JPOSNA® Special Edition
Advances in Pediatric Orthopaedic Education and Technical Training
Surgical Simulation in Pediatric Orthopaedics: An Introduction
Boston Children’s Hospital, Boston, MA
Correspondence: Donald S. Bae, MD, Harvard Medical School, Boston Children’s Hospital, 300 Longwood Ave., Hunnewell 2, Boston, MA 02115. E-mail: [email protected]
Received: May 11, 2022; Accepted: May 22, 2022; Published: August 15, 2022
Volume 4, Number S1, August 2022
What is Simulation?
Simulation has been defined by Gallagher, Gallagher, and O’Sullivan as the “the imitation of some real thing, state of affairs, or process.”1 In any simulation—be it a video game, flight simulation, or virtual reality orthopaedic surgery—there are several key elements which are important to recognize (Table 1). First, every simulation seeks to capture the relevant behaviors or tasks inherent to the simulated activity. For a pediatric orthopaedic simulation of scoliosis surgery, for example, replication of pedicle screw placement would be a critically important component. Second, simulations must make simplifying approximations of the task or process. For a pediatric spine simulation, there would likely be approximations of the relationship between the pedicles, lamina, facets, and spinal cord; aberrant anatomy or differences in patient bone quality, for example, would not be easily incorporated into a reproducible simulated task. Third, we understand that simulations will have varying levels of fidelity. Scoliosis simulations, for example, can never truly replicate the exact “feel” or process of instrumenting the human spine. Finally, there should be some measurement of outcome for the learner. Successful placement of a simulated pedicle screw without cortical breakout or violation of the spinal canal, for example, would be key metrics in a scoliosis simulation.
|Key Elements of Simulations
|Capture relevant behaviors or tasks
|Measurement of outcome
While simulations incorporate simplifying approximations of varying fidelity, it is important to recognize that low fidelity simulations can still provide important teaching and learning points for the participant; realism is not directly proportional to learning, and even the simplest simulations can provide meaningful and impactful benefits for the learner. With advancing technology, the field of simulation training is rapidly changing. With a mobile app and computer programming, simulation training has become more individualized, portable, and on-demand. Advanced technologies have also allowed for more immersive user experiences, through augmented or virtual reality platforms. Despite these technological advances, however, all simulations have the same fundamental elements.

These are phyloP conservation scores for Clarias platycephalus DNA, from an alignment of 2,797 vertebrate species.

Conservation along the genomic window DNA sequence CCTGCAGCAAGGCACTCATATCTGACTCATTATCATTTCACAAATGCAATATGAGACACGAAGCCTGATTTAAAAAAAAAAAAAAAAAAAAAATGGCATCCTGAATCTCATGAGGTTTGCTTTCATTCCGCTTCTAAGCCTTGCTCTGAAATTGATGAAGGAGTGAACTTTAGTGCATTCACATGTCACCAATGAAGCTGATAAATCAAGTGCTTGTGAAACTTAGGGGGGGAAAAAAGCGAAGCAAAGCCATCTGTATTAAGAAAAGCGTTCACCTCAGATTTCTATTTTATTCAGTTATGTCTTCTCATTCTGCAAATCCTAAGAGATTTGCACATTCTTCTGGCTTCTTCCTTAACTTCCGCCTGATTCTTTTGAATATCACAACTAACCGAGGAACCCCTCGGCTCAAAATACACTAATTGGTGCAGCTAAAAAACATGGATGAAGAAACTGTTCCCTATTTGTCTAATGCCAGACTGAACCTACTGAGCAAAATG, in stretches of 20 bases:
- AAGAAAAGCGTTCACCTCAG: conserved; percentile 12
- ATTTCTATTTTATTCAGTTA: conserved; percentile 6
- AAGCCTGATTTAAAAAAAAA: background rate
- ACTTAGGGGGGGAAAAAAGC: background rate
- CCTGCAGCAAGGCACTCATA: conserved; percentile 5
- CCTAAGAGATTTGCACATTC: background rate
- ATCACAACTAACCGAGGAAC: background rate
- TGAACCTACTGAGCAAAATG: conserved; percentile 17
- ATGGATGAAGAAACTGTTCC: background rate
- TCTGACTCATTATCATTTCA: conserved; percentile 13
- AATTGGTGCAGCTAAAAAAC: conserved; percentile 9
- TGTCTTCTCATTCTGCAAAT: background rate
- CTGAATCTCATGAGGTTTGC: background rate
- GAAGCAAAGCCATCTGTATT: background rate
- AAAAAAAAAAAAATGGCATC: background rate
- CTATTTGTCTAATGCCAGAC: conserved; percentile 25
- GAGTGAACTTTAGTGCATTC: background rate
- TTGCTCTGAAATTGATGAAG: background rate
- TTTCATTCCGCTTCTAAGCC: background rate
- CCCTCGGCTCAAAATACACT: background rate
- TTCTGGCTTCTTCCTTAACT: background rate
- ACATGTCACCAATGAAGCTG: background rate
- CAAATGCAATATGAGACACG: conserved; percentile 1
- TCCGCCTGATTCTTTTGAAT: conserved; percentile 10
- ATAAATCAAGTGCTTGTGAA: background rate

Why is Simulation So Important?
Today, simulation has become an integral part of surgical education, both for the resident-in-training as well as the experienced practitioner. Historically, surgical education has followed a mentorship model.2–4 Didactic education and classroom learning were followed by observation and carefully supervised clinical care. The “learn one, see one, do one” approach has been utilized in the United States since its inception in the early 1900s. While generations of surgeons have been successfully trained in this manner, several challenges have promoted changes and improvements in surgical training, particularly through the use of simulation. First, there is an increasing desire to maximize patient outcomes by optimizing technical skills. Simulation training allows for reflective practice to improve performance. Following the dictum of “do no harm,” there is also an increasing desire and expectation to maximize patient safety. The oft-cited 1999 Institute of Medicine report To Err is Human: Building a Safer Health System reported that 44,000 to 98,000 preventable deaths occur in U.S. hospitals every year.5 These data reinforce the importance of avoiding errors to protect our patients. The orthopaedic simulation literature is already replete with examples of how simulation may decrease technical errors and complications.6–10 Finally, the specialty of orthopaedic surgery has seen rapid advances, particularly with minimally or less invasive surgical techniques. Arthroscopic surgery is the prime example of this phenomenon, as we are increasingly seeing arthroscopic-assisted treatment of fractures, ligament and cartilage injuries, growth disturbance, and even congenital differences. Simulation allows for the acquisition and practice of rapidly evolving techniques in a safe and controlled way.
The most compelling reason for simulation training, however, is that simulation is ideally suited for adult learning. We know that adults learn best through independent, problem-based experiences.11–13 Iterative and summative feedback, combined with time for learner reflection, provides the opportunity for analysis and changes/improvements in behavior, which may then be applied to the next experience. Furthermore, this process allows for what is often described as “double-loop feedback.” Rather than simply learning “what” to do, learners have the opportunity to take the next step in understanding “why” they are doing it.14 This process has elegantly encapsulated in Kolb’s learning cycle (Figure 1). Simulation allows for all of the steps of Kolb’s learning cycle—experience, analysis, reflection, and experimentation—in a safe, reproducible, and repeatable way.
POSNA Leads the Way